Reading requires not only rapid and accurate decoding but also the ability to comprehend the writer's intention. In order to do this, readers must use active reading strategies. These include skimming material that needs to be read, identifying the text structure and typographical clues to the meaning of the text, recognising main ideas, asking questions about the writer's intention, and expressing the content in one's own words (Brown, Campione and Day, 1981; Englert, Hiebert, and Stewart, 1987; Samuels, et al., 1987; and Stevens, 1988). Readers are especially dependent on effective reading strategies when the material to be read is poorly written, or when the subject matter is unfamiliar to them. Many learning situations would include both these conditions.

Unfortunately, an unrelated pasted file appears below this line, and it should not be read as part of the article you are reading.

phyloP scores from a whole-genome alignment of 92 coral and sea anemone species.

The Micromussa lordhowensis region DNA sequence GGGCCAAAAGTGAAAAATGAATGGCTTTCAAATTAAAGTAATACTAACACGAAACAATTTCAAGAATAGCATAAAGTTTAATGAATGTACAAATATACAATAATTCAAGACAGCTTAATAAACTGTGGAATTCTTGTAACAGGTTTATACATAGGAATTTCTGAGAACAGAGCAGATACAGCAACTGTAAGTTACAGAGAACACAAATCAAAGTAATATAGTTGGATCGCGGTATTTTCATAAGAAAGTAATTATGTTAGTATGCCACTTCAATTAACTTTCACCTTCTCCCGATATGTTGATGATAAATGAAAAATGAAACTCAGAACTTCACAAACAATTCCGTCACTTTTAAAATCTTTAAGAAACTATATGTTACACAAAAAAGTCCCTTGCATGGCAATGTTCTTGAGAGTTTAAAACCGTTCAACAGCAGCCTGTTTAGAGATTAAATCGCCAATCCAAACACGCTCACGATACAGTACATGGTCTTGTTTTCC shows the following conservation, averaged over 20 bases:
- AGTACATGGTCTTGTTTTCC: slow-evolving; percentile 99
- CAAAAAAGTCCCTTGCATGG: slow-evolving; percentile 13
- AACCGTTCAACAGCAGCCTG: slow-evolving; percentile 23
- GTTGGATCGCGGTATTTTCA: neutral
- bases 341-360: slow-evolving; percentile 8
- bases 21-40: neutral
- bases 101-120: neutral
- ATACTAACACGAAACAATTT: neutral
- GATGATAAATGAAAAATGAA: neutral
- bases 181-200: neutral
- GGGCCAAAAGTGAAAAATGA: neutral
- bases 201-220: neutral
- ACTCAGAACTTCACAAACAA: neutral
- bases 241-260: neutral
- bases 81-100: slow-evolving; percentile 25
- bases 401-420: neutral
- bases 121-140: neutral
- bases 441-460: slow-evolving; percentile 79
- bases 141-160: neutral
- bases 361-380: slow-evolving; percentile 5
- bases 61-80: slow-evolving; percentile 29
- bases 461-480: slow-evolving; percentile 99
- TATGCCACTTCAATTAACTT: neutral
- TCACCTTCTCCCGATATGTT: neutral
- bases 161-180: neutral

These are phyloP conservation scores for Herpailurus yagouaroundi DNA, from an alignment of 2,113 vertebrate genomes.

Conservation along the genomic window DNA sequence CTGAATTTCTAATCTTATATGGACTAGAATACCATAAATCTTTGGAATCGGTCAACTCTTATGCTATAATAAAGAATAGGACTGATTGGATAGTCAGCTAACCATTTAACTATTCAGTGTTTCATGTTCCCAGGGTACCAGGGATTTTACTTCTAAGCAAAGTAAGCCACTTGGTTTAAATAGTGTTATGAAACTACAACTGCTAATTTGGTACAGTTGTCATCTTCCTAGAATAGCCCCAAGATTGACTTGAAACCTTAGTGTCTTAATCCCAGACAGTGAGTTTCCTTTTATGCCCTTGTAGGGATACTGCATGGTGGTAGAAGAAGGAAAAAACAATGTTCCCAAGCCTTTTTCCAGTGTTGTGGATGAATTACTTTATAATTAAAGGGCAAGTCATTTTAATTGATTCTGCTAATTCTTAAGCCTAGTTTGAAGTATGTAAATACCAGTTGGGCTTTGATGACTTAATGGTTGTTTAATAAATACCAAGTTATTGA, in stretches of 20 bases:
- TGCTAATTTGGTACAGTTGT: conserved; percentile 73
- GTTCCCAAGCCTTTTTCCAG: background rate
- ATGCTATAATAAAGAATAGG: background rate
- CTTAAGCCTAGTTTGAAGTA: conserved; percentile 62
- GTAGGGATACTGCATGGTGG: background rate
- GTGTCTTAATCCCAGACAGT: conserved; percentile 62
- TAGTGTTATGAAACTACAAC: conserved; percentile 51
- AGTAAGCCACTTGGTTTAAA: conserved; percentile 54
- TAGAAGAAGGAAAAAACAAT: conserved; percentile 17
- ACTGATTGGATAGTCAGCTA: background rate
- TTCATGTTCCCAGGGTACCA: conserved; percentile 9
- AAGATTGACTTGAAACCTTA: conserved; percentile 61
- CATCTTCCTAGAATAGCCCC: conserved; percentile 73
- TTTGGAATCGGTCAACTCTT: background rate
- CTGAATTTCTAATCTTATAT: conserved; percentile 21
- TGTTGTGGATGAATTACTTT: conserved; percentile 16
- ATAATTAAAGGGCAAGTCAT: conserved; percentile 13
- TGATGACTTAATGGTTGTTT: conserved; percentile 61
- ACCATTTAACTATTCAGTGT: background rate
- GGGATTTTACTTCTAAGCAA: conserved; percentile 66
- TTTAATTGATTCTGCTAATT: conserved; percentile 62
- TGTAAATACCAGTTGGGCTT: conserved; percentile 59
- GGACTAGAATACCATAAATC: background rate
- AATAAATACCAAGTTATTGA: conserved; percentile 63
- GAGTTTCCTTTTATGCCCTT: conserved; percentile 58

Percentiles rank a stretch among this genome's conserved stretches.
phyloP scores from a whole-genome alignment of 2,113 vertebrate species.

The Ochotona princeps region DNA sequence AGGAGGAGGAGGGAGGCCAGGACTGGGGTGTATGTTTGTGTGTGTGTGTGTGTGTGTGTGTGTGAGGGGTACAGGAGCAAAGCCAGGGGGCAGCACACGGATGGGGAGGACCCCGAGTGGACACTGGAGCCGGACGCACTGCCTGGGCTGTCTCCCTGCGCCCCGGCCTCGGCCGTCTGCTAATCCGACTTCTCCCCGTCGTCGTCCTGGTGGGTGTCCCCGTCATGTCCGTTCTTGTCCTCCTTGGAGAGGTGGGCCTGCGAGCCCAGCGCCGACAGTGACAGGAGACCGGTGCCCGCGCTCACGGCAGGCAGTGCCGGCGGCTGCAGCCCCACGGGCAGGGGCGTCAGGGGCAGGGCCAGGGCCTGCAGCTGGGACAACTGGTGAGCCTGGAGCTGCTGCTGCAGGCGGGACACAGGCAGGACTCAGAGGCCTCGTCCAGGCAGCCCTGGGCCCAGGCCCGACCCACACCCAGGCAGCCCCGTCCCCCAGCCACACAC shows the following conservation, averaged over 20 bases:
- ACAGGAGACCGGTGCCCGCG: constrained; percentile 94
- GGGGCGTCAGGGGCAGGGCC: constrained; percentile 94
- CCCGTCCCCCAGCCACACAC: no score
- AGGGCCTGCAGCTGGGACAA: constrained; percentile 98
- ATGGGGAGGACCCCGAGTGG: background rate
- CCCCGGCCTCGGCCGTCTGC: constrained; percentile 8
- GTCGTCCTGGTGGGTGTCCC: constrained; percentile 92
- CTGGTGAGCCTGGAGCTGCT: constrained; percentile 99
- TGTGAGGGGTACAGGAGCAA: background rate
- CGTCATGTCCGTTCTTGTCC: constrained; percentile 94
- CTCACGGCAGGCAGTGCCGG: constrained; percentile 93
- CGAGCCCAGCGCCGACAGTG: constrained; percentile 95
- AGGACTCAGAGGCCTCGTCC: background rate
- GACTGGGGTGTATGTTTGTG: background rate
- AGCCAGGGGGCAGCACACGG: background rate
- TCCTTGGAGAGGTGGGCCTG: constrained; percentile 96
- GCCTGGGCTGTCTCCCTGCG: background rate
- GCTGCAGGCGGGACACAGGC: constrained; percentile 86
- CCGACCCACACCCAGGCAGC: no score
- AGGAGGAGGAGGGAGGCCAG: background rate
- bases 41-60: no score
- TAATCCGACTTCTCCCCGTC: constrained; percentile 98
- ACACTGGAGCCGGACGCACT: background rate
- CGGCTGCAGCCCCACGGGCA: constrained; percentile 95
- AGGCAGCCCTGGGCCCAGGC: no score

Writing is a complex activity which needs both sound knowledge of the mechanics of writing (grammar, spelling and punctuation) as well as the ability to express one's ideas in a clear, accurate and persuasive way. The ability to identify the audience, define the task and purpose for writing, to select the appropriate format and text structure, and revise and edit work effectively are all necessary for good writing. Being able to write well demonstrates that the learner has grasped the instructional material. Writing is also a valuable aid to learning since the process of writing helps the learner to clarify thoughts and ideas. (Applebee, 1984; Humes, 1983).